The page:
Welcome. My name is ***** ***** would be glad to assist.
It definitely sounds as though you have a loose connection on the circuit.
Any loose connection can create a dimming or failure on the circuit, whether it is in a receptacle
or switch or breaker. All cables in the home, are installed from one item
to the next. So even if the switch is good and screws are tight, the wire
that powers that switch comes from a receptacle possibly with a loose
In order to determine where this may be located, a 2 lead multi meter certainly helps instead of opening boxes one
at a time to find the failure point.
But either way will work.
Make a map of the items on the circuit breaker, by first logging what is off when the breaker is off and then again, with the breaker on, what is off.
This helps to see if something on the breaker is still operating. An item working can still be the problem area, as it may have power in, it is not applying power out.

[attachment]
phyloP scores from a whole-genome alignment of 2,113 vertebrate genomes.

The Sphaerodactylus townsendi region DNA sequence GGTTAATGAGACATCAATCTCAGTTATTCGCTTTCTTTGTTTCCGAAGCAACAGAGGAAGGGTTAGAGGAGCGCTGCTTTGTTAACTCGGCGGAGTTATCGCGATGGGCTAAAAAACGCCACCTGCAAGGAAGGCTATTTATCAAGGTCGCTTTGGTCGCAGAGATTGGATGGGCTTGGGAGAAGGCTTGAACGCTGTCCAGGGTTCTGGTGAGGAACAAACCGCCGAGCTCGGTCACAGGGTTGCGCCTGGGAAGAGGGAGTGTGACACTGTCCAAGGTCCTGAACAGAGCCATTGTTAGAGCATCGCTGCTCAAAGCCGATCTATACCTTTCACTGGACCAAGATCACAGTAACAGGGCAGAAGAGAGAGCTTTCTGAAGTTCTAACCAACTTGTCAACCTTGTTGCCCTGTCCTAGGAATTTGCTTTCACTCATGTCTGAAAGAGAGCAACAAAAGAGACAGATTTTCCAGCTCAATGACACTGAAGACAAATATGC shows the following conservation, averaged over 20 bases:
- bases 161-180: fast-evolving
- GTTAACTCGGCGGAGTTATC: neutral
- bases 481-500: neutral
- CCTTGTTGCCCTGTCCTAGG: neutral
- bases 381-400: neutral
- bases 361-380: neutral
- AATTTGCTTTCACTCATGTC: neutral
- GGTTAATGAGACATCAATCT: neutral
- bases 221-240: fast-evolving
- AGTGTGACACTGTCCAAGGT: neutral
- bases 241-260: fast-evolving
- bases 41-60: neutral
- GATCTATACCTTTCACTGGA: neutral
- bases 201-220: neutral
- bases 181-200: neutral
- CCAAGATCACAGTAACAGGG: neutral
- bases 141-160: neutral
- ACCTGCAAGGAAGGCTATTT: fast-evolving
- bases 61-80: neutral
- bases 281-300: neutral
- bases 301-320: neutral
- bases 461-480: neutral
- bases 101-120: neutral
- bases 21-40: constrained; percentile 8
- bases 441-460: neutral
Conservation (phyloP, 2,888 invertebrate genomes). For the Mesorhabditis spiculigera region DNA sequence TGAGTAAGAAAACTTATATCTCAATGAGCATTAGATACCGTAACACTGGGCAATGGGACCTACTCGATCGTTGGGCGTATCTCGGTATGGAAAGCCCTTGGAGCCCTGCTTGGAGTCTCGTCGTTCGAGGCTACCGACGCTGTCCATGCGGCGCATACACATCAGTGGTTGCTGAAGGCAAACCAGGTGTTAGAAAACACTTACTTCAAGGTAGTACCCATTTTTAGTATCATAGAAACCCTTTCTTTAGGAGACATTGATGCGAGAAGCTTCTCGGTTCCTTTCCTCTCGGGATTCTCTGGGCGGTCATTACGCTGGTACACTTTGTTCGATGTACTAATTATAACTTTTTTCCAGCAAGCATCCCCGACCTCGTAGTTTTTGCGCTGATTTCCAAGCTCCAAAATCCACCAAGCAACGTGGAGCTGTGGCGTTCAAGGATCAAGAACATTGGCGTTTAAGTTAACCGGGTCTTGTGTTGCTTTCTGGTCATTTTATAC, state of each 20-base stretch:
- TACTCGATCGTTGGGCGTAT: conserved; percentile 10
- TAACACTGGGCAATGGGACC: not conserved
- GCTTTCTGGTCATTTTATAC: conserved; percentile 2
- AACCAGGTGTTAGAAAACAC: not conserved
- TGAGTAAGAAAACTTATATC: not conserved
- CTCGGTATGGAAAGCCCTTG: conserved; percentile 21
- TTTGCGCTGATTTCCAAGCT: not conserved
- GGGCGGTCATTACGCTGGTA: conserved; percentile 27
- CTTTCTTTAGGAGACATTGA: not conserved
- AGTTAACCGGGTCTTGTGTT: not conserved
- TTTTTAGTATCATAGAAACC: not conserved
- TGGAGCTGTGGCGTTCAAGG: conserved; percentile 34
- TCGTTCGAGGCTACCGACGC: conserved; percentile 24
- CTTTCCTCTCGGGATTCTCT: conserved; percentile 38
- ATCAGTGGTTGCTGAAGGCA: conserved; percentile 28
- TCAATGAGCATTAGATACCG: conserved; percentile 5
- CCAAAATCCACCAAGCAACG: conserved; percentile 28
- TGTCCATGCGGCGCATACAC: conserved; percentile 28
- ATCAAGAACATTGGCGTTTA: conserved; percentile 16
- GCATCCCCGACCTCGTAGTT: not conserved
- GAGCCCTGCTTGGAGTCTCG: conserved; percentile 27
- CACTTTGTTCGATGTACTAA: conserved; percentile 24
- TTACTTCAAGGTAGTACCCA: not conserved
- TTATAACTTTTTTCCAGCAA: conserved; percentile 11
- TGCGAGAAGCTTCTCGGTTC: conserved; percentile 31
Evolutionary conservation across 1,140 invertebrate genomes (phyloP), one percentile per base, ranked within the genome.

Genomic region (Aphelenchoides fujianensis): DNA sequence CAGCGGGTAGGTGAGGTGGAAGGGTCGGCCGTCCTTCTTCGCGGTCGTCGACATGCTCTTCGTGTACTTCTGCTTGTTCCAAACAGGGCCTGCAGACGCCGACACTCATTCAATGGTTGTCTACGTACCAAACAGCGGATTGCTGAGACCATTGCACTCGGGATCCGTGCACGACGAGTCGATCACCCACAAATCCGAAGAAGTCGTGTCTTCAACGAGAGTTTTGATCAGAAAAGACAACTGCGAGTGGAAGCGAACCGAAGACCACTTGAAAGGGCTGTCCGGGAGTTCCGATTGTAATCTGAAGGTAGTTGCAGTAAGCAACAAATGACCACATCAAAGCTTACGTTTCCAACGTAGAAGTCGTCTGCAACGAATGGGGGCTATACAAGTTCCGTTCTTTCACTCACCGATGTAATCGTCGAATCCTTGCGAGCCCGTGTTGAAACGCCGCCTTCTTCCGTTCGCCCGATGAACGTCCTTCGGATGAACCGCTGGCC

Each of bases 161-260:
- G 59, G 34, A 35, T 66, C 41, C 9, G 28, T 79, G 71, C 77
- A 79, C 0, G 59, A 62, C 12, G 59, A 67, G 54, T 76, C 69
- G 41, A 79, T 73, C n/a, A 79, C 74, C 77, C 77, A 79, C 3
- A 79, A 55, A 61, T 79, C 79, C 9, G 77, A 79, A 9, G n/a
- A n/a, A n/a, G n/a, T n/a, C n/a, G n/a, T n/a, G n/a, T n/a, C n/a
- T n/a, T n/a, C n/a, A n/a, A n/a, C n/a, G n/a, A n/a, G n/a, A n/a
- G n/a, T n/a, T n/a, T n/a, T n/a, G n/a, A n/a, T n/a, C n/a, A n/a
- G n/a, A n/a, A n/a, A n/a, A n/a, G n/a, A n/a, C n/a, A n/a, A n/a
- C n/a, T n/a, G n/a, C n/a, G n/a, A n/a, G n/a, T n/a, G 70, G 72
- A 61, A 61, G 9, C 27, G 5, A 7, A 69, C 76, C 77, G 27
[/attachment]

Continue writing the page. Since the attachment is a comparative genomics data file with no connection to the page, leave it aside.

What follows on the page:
One test for loose connections in outlets, is to get a lamp with a low wattage bulb
and plug in the outlet.
Take another lamp and move around the room or adjacent room and plug it in---
You then jiggle/shake the plug back and forth left to right and see if either lamp flickers
If it does, you have a loose connection.
The problem can be in the receptacle before the problem one or in the same one.
If you get this at a Home Depot or Lowes for $4, it is a life saver
for checking outlets. Same thing inspectors use. Easy to jiggle the outlet too.
Remember, just because an outlet works does not mean that it does not have loose wires.
Outlets have power in and power out.
Same for light switch boxes and light ceiling boxes. But the lights and
switches have to be removed to find loose connections.
Try that test first and see if it pinpoints the problem location and then we can work from there.
Thanks, ***** ***** me posted